Standards vs. Expectations

Sunday, Sep. 16th 2012 11:53 PM

We have some big things underway. Frank’s first book, How to Gracefully Exit a Relationship, will be released very soon. We are currently implementing the book’s promotional strategy; and we are excited about getting the book to shelves soon. We are also preparing to go live with our first episode of Frank Relationships, our radio talk show. As we implement these new initiatives, the blogs may taper from the regular Monday at 1pm release schedule. And we will not be producing any more video-blogs in the near future. But, not to worry. We are still working to bring our supporters new perspectives on understanding and acceptance in relationships. Look for big things from Frank Love, and tell us what you think as they unfold.

Traditional relationship wisdom tells women to set standards. That men respect standards. But, the truth is that everyone has and respects standards. Admittedly, knowing yourself and what you want can be Powerful and attractive. But unless the object of your interest is a mind-reader, you may benefit from communicating your expectations, or risk losing a great opportunity.

For the sake of this discussion, I am going to differentiate between the terms standards and expectations (though they are often used interchangeably). For our purposes, standards will refer to how you conduct yourself and expectations will refer to how you want other people to act.

Using this definition, a man’s standards for himself might be that he will pay for dates, or that he will only call a woman twice, and if she doesn’t respond, he’ll stop attempting to reach her. A woman’s standards might be that she will not have sex on the first date, or that she’ll always take money for a cab ride home, just in case she doesn’t feel comfortable riding with her date. These are behaviors that we expect from ourselves.

Expectations refer to the behavior we want from others. For example, a woman might have the expectation that a man will open the car door for her or call continuously if he is interested, while a man might have the expectation that a woman will have sex with him after a certain number of dates; or call him back if she’s interested.

When dating, if two people’s standards and expectations align on a particular point (like who should pay for the meal), there’s no issue. But when they conflict, problems or misunderstandings can arise.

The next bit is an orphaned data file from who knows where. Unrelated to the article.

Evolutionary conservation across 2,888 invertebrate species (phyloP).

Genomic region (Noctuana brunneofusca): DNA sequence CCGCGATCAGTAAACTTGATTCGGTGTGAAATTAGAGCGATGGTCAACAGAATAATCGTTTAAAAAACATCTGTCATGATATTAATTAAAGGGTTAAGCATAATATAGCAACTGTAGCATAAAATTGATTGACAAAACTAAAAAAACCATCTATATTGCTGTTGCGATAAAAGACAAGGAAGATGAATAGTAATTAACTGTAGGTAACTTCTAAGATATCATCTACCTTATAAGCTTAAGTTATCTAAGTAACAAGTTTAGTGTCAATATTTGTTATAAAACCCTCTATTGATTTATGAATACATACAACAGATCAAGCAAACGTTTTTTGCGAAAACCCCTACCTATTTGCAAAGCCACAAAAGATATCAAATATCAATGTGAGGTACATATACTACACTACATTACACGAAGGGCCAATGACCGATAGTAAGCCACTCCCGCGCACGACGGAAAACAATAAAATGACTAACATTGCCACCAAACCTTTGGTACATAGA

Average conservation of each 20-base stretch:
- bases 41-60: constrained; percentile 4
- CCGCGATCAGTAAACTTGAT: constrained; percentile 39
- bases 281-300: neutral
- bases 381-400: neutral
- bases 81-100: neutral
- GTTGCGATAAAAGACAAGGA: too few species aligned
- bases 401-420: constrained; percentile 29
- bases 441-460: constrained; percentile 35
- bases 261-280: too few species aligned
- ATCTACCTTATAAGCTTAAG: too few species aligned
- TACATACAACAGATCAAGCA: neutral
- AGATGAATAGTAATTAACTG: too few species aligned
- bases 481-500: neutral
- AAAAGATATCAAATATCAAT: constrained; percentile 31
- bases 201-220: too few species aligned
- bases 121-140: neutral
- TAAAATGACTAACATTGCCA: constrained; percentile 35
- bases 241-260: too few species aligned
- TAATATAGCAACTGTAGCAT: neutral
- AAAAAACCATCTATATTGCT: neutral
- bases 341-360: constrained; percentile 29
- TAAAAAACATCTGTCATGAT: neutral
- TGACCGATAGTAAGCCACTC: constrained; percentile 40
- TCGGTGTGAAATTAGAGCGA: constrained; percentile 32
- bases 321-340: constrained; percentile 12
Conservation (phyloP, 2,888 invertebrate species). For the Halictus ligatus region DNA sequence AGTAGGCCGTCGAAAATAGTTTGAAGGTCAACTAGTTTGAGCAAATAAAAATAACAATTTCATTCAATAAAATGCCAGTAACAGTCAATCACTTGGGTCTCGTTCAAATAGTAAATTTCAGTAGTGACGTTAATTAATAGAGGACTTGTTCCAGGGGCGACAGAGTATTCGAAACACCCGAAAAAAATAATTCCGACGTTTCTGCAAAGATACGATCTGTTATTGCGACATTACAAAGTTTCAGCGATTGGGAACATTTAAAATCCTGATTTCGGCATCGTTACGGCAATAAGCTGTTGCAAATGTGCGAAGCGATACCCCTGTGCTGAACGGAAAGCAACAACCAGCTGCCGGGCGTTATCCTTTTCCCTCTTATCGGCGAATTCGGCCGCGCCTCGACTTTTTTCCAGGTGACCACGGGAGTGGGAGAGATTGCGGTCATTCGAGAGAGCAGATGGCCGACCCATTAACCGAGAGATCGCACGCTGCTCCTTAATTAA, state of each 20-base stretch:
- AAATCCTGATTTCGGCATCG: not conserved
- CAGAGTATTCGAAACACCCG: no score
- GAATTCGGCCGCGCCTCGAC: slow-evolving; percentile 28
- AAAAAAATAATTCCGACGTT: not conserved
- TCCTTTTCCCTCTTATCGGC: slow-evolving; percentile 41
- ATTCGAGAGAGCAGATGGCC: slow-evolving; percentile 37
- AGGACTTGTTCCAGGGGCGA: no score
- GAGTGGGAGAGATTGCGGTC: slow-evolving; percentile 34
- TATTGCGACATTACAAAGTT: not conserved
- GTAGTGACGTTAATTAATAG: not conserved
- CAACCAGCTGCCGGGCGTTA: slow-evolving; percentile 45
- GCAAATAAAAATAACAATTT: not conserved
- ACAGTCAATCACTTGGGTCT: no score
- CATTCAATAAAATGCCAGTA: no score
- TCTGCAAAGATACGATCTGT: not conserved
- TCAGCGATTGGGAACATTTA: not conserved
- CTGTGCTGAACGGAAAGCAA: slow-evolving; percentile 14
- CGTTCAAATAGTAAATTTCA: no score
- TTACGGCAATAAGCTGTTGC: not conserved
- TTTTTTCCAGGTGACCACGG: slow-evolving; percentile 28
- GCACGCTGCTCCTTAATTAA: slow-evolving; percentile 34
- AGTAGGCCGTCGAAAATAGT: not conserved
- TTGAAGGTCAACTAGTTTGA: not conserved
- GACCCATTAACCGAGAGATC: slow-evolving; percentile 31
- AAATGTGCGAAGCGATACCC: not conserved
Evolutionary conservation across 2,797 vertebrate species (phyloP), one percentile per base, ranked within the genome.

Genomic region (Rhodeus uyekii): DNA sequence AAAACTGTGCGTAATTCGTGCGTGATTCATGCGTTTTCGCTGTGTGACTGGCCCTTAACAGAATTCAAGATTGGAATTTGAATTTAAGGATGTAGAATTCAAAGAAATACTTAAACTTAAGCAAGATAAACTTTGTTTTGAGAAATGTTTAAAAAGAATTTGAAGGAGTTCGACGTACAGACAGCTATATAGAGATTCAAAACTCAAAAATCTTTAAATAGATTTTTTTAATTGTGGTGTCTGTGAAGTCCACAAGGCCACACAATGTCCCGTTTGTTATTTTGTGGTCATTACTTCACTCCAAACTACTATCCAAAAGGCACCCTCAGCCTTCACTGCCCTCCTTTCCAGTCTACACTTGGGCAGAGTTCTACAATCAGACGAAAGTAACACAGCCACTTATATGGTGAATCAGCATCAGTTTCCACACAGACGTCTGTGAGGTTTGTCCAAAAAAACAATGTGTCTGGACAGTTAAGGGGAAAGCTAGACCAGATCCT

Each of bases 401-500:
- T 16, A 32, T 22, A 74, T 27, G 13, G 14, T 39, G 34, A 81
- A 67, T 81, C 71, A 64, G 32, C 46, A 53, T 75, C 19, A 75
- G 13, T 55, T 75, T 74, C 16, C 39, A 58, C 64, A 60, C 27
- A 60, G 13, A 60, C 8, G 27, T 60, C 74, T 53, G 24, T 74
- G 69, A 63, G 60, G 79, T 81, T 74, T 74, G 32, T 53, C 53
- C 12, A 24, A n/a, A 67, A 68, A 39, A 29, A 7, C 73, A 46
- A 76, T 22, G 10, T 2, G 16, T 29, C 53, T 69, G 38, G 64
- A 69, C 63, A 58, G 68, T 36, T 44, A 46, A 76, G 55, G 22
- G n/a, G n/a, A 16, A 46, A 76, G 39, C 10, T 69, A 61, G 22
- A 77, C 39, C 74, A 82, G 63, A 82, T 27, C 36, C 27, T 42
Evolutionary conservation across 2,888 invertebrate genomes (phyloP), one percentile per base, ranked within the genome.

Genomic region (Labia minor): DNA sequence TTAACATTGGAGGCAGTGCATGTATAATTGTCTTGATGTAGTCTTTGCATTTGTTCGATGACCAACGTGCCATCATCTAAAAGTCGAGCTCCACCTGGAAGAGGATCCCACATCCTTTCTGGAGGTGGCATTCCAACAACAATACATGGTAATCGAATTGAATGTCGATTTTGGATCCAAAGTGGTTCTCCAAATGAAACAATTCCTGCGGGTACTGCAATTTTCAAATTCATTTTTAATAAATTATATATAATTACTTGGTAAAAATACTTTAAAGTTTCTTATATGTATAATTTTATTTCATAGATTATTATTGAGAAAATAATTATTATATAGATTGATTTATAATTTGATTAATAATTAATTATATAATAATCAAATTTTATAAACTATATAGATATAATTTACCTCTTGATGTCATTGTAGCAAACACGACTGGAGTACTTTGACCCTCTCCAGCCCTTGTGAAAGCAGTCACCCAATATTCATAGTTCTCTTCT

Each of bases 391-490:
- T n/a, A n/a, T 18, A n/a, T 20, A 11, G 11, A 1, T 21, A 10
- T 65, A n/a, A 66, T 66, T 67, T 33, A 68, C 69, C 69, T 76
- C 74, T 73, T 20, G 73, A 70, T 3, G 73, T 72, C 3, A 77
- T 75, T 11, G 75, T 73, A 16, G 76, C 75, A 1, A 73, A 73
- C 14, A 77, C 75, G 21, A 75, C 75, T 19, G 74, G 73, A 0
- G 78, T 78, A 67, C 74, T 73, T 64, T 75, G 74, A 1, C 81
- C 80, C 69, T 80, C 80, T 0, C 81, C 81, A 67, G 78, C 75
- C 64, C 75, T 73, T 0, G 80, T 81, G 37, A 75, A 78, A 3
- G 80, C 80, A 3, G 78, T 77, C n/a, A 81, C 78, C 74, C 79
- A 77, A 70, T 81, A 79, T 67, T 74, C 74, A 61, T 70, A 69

This is where communication can be of great importance. Let’s say a woman expects men to open the car door for her, but her date doesn’t. She could decide that he doesn’t respect women, and then pout the whole way home. Or she could simply say, “I really like it when a man opens the door for me.” She might find out that he stopped doing it because his last girlfriend hated it, or that he just hadn’t thought about it, but would happily do so.

Admittedly, how a person deals with the information you provide about your expectations will give you valuable insight into his/her standards, and how much he/she is interested in connecting with you. And, pouting is a way of communicating, but it is not always effective. In the example above, I would have dropped her off at home, and never looked back.

Years ago, I went out for ice cream with a woman, and we both seemed to enjoy the evening. Afterwards, we talked on the phone a few times, but whenever I asked about seeing her again, she said, “I don’t know.” Yet, she continued to seem interested. I assumed that she expected men to continually pursue her. However, my standard for myself, which was I wouldn’t play the hard-to-get game, seemingly conflicted with her expectation of me. So, as soon as I believed that I was playing a game that didn’t interest me, I told her I wouldn’t be calling again. I also let her know, that if she wanted to see me, she could call me, and we would figure it out from there. I was fine with my decision and moved on. She eventually called me, and we started dating.

Keep in mind, expectations do not guarantee that we will get the results we want. And left unchecked, they can result in our own hurt feelings and loneliness. Barring those that could have detrimental effects if compromised, like safety issues, I invite you to be flexible. Allow your expectations to be guidelines and food for conversation, rather than hard-and-fast rules. Temper them with good judgment, compassion, and curiosity – and allow time for communication before you make a final decision. You might find out that the man of your dreams didn’t want to offend you by paying for dinner, or that the woman you’ve been looking for doesn’t believe in going “Dutch” on the first date. As far as I am concerned, neither of those are deal-breakers, if the reward is great enough. Have your standards; just don’t let them have you.

Keep Rising,

Frank Love

www.FrankLove.com

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How to Gracefully Exit a Relationship

One Comment on “Standards vs. Expectations”

  1. How Standard-Setting Can Set Your Life Alight Says:

    […] is not having an endless list of requirements for your boyfriend/girlfriend/family member or friend. […]

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